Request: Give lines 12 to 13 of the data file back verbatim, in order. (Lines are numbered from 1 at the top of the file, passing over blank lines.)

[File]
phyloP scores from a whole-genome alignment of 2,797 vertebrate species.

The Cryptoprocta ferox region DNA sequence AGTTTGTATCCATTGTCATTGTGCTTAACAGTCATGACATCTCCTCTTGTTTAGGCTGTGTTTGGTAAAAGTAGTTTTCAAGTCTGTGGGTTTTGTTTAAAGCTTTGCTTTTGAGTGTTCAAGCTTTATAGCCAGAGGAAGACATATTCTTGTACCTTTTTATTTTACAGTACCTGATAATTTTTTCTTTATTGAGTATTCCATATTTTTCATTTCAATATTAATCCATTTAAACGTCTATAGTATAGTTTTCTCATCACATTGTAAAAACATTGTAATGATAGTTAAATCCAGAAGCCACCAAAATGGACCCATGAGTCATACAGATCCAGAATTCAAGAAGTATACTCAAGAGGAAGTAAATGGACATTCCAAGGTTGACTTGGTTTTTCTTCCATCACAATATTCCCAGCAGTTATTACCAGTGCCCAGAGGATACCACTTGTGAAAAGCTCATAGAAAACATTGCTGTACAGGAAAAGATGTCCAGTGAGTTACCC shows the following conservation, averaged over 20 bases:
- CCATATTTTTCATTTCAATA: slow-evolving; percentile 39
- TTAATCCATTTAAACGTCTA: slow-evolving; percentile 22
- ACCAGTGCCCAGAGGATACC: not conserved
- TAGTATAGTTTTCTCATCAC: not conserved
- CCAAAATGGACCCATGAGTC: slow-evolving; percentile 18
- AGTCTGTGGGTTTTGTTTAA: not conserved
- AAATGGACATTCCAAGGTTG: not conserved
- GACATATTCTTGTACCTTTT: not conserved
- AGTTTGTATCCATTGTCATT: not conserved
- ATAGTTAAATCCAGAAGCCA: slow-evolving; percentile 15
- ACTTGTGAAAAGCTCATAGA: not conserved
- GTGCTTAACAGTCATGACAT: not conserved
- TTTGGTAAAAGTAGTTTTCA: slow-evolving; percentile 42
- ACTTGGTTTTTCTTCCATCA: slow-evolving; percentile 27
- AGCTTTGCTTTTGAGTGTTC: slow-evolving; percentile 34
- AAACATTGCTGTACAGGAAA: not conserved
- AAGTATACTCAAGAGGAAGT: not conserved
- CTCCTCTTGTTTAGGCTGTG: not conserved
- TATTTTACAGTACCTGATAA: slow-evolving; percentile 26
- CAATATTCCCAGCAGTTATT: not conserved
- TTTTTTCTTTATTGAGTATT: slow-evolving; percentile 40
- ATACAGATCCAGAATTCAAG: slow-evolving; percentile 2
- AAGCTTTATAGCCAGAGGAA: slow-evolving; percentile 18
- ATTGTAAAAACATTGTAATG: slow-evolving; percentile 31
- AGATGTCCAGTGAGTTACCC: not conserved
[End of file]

- ATAGTTAAATCCAGAAGCCA: slow-evolving; percentile 15
- ACTTGTGAAAAGCTCATAGA: not conserved